The 2015 theme for World AIDS Day is Getting to Zero
World AIDS Day is held on 1 December each year and is an opportunity for people worldwide to unite in the fight against HIV, show their support for people living with HIV and to commemorate people who have died. World AIDS Day was the first ever global health day and the first one was held in 1988.
Why is World AIDS Day important?
Many scientific advances have been made in HIV treatment, there are laws to protect people living with HIV and we understand so much more about the condition. But despite this, people do not know the facts about how to protect themselves and others from HIV and stigma and discrimination remain a reality for many people living with HIV.
World AIDS Day is important as it reminds the public and Government that HIV has not gone away there is still a vital need to raise money, increase awareness, fight prejudice and improves education.
What should I do on World AIDS Day?
- World AIDS Day is an opportunity for you tolearn the facts about HIV and put your knowledge into action.
- Find out how much you know by taking ouronline quiz: Are you HIV aware?
- Test your knowledge and awareness by taking the quiz and act aware by passing the quiz on and sharing it with your friends on Twitter and Face book.
- If you understand how HIV is transmitted, how it can be prevented, and the reality of living with HIV today you can use this knowledge to takecare of your own health and the health of others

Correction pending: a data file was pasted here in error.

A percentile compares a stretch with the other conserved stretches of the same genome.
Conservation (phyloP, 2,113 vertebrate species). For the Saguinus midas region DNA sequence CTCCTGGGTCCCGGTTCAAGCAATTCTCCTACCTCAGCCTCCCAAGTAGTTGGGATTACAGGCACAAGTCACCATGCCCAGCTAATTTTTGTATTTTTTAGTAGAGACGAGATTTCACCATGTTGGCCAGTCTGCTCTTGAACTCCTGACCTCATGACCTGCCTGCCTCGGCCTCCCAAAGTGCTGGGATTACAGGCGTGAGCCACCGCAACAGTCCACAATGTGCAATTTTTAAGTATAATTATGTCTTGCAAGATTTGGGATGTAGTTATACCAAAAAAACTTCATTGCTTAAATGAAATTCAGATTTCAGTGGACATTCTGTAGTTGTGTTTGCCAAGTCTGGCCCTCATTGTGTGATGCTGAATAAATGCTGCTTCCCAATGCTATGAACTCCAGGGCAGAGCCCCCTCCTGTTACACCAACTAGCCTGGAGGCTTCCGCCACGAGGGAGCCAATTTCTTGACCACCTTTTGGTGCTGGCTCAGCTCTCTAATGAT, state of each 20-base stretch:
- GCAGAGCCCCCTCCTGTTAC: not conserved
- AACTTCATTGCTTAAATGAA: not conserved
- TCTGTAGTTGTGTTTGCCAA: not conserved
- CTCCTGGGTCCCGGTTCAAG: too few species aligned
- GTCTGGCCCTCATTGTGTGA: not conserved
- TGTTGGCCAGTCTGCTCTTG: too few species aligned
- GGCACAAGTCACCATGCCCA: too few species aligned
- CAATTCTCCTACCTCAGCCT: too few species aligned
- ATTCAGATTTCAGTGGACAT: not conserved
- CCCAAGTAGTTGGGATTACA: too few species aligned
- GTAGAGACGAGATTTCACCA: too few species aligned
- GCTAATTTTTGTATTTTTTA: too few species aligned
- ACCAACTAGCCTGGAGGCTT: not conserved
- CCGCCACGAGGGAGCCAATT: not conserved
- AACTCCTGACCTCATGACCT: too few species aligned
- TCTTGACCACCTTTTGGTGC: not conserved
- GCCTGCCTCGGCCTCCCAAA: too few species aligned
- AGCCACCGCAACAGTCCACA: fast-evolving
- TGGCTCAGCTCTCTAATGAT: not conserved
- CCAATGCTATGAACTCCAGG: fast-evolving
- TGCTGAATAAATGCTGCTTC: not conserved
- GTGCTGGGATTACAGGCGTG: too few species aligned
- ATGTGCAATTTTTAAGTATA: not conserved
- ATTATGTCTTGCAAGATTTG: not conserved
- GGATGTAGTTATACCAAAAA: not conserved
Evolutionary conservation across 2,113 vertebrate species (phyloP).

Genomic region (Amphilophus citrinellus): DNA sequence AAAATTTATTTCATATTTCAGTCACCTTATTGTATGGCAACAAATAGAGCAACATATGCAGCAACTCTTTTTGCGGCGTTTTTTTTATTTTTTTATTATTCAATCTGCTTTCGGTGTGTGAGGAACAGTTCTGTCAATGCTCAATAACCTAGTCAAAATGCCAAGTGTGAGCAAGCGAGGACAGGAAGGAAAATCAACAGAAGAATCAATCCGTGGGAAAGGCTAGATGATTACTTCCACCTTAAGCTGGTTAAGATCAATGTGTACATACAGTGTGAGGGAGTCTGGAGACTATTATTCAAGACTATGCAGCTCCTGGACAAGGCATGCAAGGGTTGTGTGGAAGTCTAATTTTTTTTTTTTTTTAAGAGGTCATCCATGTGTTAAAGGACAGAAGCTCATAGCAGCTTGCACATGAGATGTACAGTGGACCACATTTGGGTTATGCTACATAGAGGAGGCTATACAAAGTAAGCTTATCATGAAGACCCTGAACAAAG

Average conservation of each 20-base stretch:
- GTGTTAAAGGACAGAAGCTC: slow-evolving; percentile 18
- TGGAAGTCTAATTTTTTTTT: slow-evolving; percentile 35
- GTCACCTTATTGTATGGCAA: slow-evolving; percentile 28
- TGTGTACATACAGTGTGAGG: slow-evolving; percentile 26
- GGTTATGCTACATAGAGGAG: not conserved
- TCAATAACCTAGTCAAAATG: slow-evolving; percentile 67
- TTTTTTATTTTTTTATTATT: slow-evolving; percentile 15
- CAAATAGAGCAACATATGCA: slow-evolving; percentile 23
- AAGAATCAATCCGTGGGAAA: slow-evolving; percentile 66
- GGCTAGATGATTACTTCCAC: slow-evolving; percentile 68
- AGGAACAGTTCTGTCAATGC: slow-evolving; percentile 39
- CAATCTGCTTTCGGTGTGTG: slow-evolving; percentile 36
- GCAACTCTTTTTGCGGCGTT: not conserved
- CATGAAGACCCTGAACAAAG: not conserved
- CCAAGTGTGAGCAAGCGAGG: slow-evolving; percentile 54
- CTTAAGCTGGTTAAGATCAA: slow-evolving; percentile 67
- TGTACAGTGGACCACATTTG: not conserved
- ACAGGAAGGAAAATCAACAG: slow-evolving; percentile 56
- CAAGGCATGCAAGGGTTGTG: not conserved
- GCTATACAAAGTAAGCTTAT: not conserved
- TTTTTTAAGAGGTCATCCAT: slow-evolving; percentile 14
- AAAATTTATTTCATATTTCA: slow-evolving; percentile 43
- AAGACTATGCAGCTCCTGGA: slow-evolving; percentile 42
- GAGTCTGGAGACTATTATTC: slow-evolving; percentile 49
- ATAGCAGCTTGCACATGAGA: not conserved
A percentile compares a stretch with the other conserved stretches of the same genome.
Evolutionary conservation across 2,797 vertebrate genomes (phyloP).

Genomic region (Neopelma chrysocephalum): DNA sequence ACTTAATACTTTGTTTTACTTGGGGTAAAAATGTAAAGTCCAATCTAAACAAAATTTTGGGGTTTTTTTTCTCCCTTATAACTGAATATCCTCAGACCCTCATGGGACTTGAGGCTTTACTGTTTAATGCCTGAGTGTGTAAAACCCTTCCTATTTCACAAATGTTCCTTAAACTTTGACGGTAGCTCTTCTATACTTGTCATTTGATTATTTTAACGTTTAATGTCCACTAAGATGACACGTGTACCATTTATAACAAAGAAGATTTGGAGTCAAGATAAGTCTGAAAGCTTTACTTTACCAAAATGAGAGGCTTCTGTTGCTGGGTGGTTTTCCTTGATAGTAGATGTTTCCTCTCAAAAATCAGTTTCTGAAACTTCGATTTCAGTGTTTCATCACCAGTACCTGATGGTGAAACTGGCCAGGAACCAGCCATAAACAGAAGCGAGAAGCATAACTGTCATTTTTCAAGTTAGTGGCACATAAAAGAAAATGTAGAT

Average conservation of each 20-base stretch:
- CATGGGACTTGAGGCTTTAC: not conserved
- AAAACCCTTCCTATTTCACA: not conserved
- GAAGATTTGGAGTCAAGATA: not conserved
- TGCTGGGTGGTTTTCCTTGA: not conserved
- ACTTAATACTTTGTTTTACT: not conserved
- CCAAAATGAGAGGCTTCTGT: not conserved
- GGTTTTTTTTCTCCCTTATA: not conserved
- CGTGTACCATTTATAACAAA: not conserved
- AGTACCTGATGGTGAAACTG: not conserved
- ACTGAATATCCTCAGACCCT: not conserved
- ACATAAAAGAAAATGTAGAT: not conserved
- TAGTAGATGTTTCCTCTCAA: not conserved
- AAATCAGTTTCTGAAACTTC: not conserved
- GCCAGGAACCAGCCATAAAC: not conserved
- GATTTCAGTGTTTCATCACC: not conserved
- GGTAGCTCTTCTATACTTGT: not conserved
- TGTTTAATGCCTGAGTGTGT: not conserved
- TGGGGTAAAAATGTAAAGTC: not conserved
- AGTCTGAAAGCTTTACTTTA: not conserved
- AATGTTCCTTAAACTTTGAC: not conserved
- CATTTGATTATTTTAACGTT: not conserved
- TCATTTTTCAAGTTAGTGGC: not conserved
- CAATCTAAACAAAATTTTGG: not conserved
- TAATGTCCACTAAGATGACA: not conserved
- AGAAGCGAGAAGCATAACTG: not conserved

- Ensure you treat everyone living with HIV fairly and with respect and understanding
HIV stands for the Human Immunodeficiency Virus. It is a virus which attacks the body’s immune system the body’s defence against diseases.
HIV can be passed on through infected bodily fluids, most commonly via sex without a condom or by sharing infected needles, syringes or other injecting drug equipment.
There are now more people than ever living with HIV
- Here are a few more facts about HIV
- Over 90% of people with HIV were infected through sexual contact
- You can now get tested for HIV using a saliva sample
- HIV is not passed on through spitting, biting or sharing utensils
- Only 1% of babies born to HIV positive mothers have HIV
- You can get the results of an HIV test in just 15-20 minutes
- There is no vaccine and no cure for HIV
Pope Francis Visits Africa from 25th to 30th November 2015